BRUNO MANCARI, Plaintiff–Appellant, v. NANCY A. BERRYHILL, Defendant–Appellee.
Bruno Mancari is a citizen of Italy who resided in the United States from 1958 to 2007. He worked for many years in the United States, and he and his employers paid Federal Insurance Contributions Act taxes toward old–age insurance and other Social Security benefits. But Mr. Mancari was removed from the United States to Italy in 2007 after completing a prison term following his conviction for unlawful possession of a firearm by a felon in violation of 18 U.S.C. § 922(g)(1). In 2012, he applied to the United States Social Security Administration for old–age insurance benefits. The Administration approved his application but immediately suspended payment pursuant to 42 U.S.C. § 402(n)(1), which cross–references 8 U.S.C. § 1227(a)(2), because Mr. Mancari had been deported due to his conviction. Under § 402(n)(1), Mr. Mancari may not receive old–age insurance benefits unless and until he is lawfully re–admitted to the United States for permanent residence.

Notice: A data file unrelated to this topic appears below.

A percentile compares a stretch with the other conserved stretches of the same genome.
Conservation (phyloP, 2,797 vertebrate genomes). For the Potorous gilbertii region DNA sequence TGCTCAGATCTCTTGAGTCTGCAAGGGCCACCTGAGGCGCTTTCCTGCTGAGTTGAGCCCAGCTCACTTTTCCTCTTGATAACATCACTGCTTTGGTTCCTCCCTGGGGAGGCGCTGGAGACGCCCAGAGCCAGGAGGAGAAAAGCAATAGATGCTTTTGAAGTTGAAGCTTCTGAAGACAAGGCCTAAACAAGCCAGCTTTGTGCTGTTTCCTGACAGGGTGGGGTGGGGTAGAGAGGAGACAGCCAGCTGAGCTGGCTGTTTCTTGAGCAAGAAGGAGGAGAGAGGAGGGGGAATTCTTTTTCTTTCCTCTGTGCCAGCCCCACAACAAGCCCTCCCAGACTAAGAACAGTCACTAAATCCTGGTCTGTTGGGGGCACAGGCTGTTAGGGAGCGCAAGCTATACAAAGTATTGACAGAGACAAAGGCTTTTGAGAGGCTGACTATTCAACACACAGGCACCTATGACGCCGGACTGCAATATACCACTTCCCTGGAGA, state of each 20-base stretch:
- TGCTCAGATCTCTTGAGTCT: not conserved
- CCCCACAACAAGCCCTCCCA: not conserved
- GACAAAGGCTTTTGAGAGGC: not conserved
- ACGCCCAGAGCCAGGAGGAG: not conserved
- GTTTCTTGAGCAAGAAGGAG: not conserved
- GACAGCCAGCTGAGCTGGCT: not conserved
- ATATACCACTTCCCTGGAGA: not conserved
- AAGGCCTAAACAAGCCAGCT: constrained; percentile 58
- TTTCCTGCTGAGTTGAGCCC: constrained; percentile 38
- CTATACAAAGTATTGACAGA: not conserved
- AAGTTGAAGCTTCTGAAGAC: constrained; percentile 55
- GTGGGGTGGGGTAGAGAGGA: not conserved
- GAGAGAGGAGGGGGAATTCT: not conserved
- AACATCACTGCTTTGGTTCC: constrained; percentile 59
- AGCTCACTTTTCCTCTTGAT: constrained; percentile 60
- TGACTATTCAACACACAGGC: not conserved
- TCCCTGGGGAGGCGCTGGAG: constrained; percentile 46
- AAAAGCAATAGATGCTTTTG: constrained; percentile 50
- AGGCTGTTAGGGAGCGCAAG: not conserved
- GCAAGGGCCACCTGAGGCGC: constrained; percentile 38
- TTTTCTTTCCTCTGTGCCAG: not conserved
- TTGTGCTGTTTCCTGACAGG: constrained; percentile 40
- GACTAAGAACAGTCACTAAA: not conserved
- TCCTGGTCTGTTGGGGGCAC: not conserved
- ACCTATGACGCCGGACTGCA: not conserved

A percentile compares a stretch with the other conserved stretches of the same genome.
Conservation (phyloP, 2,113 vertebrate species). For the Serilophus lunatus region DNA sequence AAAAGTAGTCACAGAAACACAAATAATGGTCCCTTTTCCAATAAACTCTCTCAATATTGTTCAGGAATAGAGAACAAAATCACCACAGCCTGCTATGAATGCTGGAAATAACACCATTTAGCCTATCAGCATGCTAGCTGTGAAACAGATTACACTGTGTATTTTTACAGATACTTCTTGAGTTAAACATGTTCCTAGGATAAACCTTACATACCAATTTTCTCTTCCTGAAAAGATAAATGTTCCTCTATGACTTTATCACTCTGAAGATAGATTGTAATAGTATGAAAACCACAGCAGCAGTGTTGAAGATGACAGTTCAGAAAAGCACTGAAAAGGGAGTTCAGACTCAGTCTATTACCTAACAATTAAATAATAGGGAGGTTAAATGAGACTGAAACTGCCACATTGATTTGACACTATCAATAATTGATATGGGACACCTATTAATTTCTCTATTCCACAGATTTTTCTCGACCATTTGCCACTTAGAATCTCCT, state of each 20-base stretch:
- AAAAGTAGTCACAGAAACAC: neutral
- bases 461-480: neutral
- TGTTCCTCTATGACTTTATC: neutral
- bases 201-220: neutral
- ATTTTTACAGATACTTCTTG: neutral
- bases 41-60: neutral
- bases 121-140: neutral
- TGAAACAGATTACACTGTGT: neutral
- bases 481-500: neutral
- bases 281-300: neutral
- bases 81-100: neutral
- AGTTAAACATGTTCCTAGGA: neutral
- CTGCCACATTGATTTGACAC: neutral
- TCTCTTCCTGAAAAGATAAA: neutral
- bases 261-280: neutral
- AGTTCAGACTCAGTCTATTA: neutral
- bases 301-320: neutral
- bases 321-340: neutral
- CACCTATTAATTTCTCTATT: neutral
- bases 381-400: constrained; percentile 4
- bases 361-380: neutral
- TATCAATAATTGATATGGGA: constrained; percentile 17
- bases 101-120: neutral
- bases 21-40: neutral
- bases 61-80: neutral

Mr. Mancari has challenged the constitutionality of that statutory provision in further administrative proceedings, before the district court, and now on appeal. He argues that § 402(n) violates the Equal Protection Clause (as incorporated in the Fifth Amendment's Due Process Clause, see Estate of Kunze v. Commissioner of Internal Revenue, 233 F.3d 948, 954 (7th Cir. 2000)), and his rights under the Due Process and Takings Clauses of the Fifth Amendment.
Supreme Court precedent forecloses each of those claims. In Flemming v. Nestor, 363 U.S. 603, 612 (1960), the Court upheld an earlier version of § 402(n) against several constitutional challenges, including an equal protection challenge, by a deported alien. Mathews v. Eldridge, 424 U.S. 319, 340–41 (1976), established that Social Security claimants are not entitled to the pre–deprivation hearing Mr. Mancari seeks unless the benefits are awarded “based upon financial need,” which is not the case here. And a person's expectation that he will receive Social Security benefits is not protected by the Takings Clause; those benefits “may be altered or even eliminated at any time.” U.S. Railroad Retirement Board v. Fritz, 449 U.S. 166, 174 (1980); Flemming, 363 U.S. at 609–10. To the extent Mr. Mancari wishes to ask the Supreme Court to revisit any of these decisions, he has raised those issues in this court. The judgment of the district court dismissing the case is